Anti-cancer drugs known as kinase inhibitors have often been used in the treatment of pleural mesothelioma and many other cancers. The drugs attack the protein kinases in an effort to prevent cell division and to kill the cancerous cells. Now, researchers report they have found that an investigative drug can effectively shrink tumors in patients with lung cancer and other difficult to treat cancers with a specific kinase. Pleural mesothelioma patients could benefit as well.
According to researchers from The University of Texas MD Anderson Cancer Center, in the first-in-human study of the investigational, oral drug BLU-667, “the drug appears to be promising” in cancers caused by an alteration in the receptor tyrosine kinase known as RET, or rearranged during transfection. The drug is “a highly potent and selective RET inhibitor” shown to have limited toxicity in the patients.
“Tumor reductions and durable responses were observed in most patients, especially those patients whose cancer progressed with chemotherapy and multi-kinase inhibitors,” said Vivek Subbiah, M.D., Assistant professor of Investigational Cancer Therapeutics at MD Anderson Cancer Center, in an April 15 press release.
In the study of 43 patients with advanced tumors not eligible for surgery, 26 patients with thyroid cancer, 15 with non-small cell lung cancer, and two with other RET-driven cancers, the overall response rate was 37 percent for RET-driven cancers, with responses of 45 percent for non-small cell lung cancer and 32 percent for thyroid.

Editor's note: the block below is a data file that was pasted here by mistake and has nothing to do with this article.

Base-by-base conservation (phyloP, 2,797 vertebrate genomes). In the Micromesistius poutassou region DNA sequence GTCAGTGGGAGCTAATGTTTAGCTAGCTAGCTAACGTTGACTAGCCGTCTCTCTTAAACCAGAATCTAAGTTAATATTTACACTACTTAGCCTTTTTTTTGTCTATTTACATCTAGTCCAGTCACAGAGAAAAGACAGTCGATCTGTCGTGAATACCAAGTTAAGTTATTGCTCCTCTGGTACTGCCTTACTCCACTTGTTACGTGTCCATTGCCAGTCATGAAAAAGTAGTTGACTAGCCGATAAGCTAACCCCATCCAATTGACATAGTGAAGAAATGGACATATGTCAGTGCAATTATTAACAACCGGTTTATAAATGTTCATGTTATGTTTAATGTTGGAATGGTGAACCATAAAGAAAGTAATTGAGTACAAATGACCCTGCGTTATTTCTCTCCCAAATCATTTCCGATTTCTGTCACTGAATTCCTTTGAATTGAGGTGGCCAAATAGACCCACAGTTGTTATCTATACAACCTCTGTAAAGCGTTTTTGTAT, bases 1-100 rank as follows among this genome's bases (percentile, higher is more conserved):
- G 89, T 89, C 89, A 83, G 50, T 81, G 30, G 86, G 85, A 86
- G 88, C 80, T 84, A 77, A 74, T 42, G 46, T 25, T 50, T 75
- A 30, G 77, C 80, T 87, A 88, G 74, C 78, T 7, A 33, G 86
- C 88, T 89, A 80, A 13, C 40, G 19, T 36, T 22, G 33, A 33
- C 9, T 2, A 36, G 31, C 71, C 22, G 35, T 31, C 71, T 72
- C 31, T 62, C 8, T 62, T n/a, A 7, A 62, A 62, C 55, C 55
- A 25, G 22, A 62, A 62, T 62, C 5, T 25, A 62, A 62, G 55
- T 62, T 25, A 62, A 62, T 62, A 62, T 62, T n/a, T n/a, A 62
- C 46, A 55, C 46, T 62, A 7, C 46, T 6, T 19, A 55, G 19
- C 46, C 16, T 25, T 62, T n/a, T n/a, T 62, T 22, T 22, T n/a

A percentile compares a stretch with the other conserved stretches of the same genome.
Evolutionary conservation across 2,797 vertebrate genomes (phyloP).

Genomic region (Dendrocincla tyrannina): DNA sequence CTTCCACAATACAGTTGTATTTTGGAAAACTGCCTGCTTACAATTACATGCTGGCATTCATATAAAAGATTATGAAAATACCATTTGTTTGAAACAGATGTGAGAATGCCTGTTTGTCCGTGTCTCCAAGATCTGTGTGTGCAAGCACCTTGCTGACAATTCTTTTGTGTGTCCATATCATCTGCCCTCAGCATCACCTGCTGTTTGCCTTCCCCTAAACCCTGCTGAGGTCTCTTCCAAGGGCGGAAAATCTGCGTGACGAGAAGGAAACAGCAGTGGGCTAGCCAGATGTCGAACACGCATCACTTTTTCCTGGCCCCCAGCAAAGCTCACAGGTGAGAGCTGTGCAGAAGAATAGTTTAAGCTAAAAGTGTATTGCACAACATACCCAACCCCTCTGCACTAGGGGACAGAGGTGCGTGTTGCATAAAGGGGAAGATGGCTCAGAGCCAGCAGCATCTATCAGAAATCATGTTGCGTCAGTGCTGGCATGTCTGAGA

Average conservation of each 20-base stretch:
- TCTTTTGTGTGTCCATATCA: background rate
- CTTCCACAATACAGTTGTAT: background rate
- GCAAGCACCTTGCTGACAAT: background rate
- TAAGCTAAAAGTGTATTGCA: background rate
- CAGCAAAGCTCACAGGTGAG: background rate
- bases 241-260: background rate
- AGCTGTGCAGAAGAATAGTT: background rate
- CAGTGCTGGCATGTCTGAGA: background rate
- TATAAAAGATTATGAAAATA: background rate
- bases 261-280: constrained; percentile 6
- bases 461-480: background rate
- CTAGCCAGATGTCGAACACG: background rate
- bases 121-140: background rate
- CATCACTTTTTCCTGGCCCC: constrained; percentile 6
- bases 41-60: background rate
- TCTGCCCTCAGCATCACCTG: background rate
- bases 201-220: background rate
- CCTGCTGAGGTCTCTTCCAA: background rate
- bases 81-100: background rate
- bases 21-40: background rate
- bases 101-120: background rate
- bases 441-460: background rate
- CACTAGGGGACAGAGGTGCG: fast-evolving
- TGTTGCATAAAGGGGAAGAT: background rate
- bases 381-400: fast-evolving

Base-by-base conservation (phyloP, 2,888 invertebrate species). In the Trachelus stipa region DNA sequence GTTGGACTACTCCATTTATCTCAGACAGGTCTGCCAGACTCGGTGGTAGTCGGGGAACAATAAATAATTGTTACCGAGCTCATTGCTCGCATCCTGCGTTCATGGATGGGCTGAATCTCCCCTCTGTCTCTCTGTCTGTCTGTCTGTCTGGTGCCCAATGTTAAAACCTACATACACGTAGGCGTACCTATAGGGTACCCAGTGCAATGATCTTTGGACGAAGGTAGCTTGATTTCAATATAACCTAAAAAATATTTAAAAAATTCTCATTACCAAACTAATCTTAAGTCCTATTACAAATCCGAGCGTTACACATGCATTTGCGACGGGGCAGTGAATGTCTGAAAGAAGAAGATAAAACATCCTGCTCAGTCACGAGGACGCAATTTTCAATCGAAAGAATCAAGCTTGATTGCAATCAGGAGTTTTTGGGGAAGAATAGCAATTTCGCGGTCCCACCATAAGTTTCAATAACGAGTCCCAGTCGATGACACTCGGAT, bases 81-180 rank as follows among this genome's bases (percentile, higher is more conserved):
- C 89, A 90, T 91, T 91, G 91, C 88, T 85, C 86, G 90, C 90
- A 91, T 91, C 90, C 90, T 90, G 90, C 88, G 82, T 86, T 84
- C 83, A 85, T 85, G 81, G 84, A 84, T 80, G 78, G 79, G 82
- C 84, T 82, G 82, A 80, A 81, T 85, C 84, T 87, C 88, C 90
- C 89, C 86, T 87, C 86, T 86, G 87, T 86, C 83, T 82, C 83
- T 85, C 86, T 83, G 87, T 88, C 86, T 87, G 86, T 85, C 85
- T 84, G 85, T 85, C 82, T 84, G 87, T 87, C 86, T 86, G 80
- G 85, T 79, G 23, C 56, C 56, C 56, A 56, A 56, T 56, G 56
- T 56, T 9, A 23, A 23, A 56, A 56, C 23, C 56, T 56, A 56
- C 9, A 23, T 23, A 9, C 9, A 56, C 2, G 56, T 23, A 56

“Overall, the data show the precision targeted therapy with next-generation kinase inhibitors can have a powerful impact for patients with RET-driven cancers,” said Dr. Subbiah.
Kinases function as drivers for numerous types of cancer, including mesothelioma. Kinases are involved in the gradual transformation of normal tissue in the lining of the lung into malignant pleural mesothelioma after exposure to asbestos. Various kinase inhibitors have been used to treat mesothelioma and other cancers, but according to Dr. Subbiah, these “earlier generations of multiple kinase inhibitors” have limited success and come with significant side effects.”
Although researchers have made progress in recent years, identifying an effective treatment modality for the fatal mesothelioma remains elusive. Taking a personalized approach to the treatment of mesothelioma by targeting a patient’s unique genetic characteristics, such as the RET biomarker, offers the most effective treatment options.
“By offering a highly selective medicine tailored for this oncogenic driver, we hope this new therapy will enable patients to benefit from the recent advances in genomic profiling that have revolutionized treatment options for patients with kinase-driven diseases.”
Find the results of the study in the April 15 issue of Cancer Discovery.